Niger presidential election 2016
Voters queue at a polling station that opened late during the country's presidential in Niamey, NigerJoe Penney/Reuters

Niger, one of the world's poorest countries, which is plagued by terrorism, is voting to elect a new president. Incumbent Mahamadou Issoufou and 14 others are in the fray.

Polling began at 08:00 local time (07:00 GMT). If no candidate secures a majority, then a run-off will be held. Around 1.5 million people without identification papers will be allowed to cast their votes after witnesses confirm their identity, a move that has been condemned by the opposition.
Tight security is in place due to potential terror threat from militants based in Nigeria, Mali, Algeria and Libya.

Issofou, who is seeking to serve a second five-year term in office, has pledged to eradicate Islamic militants, modernise the defence forces and boost the country's economy. He has also said that if he is re-elected he would promote family planning. The country has one of the world's highest fertility rates with an average of 7.6 children per woman.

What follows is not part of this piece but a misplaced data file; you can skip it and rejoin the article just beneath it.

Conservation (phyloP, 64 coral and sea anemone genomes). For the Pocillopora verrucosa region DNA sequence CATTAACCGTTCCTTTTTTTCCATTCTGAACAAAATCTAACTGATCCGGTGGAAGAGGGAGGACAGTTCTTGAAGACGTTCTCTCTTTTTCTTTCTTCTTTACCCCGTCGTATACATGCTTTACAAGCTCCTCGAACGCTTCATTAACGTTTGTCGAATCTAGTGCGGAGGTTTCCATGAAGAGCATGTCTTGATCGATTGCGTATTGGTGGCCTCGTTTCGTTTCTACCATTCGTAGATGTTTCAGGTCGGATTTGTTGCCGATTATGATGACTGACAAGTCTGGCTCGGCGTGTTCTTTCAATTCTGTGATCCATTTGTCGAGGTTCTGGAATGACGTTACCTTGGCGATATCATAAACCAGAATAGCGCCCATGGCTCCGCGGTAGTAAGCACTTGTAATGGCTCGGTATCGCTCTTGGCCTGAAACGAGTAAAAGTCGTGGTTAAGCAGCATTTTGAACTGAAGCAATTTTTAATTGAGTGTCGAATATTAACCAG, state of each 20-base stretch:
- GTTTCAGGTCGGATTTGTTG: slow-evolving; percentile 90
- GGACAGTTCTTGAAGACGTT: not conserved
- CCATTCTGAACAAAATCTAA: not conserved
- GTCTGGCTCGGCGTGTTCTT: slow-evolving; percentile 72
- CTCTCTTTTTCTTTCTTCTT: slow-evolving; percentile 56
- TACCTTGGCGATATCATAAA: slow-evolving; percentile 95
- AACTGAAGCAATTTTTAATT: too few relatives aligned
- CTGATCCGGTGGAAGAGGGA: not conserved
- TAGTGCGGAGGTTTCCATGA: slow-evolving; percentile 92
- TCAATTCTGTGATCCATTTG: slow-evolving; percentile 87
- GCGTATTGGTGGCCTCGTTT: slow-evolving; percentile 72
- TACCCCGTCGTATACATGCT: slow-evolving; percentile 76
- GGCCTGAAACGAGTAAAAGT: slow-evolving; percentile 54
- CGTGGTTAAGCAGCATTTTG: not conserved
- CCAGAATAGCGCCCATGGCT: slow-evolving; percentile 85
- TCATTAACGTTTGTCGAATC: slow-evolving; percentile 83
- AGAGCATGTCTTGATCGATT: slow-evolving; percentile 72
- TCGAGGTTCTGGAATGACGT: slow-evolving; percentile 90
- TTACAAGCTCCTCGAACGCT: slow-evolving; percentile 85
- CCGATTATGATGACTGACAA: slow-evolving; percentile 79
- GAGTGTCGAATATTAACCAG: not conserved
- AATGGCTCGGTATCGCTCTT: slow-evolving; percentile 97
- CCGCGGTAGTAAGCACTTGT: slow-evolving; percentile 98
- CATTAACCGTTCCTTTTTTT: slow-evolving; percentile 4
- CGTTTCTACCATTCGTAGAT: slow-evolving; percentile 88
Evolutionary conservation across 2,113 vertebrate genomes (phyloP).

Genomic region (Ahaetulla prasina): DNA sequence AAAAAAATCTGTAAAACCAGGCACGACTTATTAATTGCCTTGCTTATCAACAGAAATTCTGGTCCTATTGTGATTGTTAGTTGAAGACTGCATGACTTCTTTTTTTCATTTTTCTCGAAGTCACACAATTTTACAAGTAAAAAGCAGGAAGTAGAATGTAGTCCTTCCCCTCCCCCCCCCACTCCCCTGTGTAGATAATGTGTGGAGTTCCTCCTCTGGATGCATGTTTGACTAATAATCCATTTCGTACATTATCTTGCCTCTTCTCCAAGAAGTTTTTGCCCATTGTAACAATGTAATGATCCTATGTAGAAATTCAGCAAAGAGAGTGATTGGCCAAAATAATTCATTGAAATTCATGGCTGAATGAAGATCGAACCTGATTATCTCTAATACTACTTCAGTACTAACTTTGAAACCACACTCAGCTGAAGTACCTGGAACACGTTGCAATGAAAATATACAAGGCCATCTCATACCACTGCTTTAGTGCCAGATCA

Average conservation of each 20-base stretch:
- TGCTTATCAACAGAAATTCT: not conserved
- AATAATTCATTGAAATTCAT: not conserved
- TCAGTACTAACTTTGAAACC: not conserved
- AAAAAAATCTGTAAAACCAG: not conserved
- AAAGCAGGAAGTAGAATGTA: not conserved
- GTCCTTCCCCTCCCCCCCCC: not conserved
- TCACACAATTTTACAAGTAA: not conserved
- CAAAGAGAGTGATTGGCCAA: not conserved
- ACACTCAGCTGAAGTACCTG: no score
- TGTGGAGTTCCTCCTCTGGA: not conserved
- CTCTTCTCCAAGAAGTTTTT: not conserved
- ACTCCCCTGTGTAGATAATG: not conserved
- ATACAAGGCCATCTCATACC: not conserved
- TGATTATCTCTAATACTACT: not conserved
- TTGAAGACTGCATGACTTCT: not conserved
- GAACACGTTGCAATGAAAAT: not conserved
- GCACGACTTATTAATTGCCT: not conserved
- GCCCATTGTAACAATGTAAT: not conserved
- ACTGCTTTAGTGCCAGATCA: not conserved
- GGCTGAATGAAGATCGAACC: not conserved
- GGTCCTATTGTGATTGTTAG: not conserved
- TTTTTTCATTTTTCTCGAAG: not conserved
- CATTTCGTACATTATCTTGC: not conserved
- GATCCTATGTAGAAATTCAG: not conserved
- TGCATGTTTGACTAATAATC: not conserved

Niger's President Mahamadou Issoufou
Outgoing President of Niger, Mahamadou IssoufouBrian Snyder/Reuters

"We will beat them, our adversaries, and with a knock-out blow that will be a historical milestone, since it will be the first time that a candidate will win in the first round," a confident Issoufou told a rally of up to 30,000 supporters.

Ahead of the polls, Issoufou was accused of repression. His rival Hama Amadou was imprisoned in November 2015 on charges of baby trafficking from neighbouring Nigeria. Amadou , however, has maintained his innocence. Another presidential candidate, Ibrahim Hamidou, was arrested after he questioned the authenticity of the alleged foiled coup that was disclosed by the government in December 2015. Hamidou was released in January.

Among the other presidential hopefuls is the country's first democratically elected president, Mahamane Ousmane. According to reports, the former president was toppled in a coup three years after his 1993 election and has sought a fresh mandate in every presidential election since then.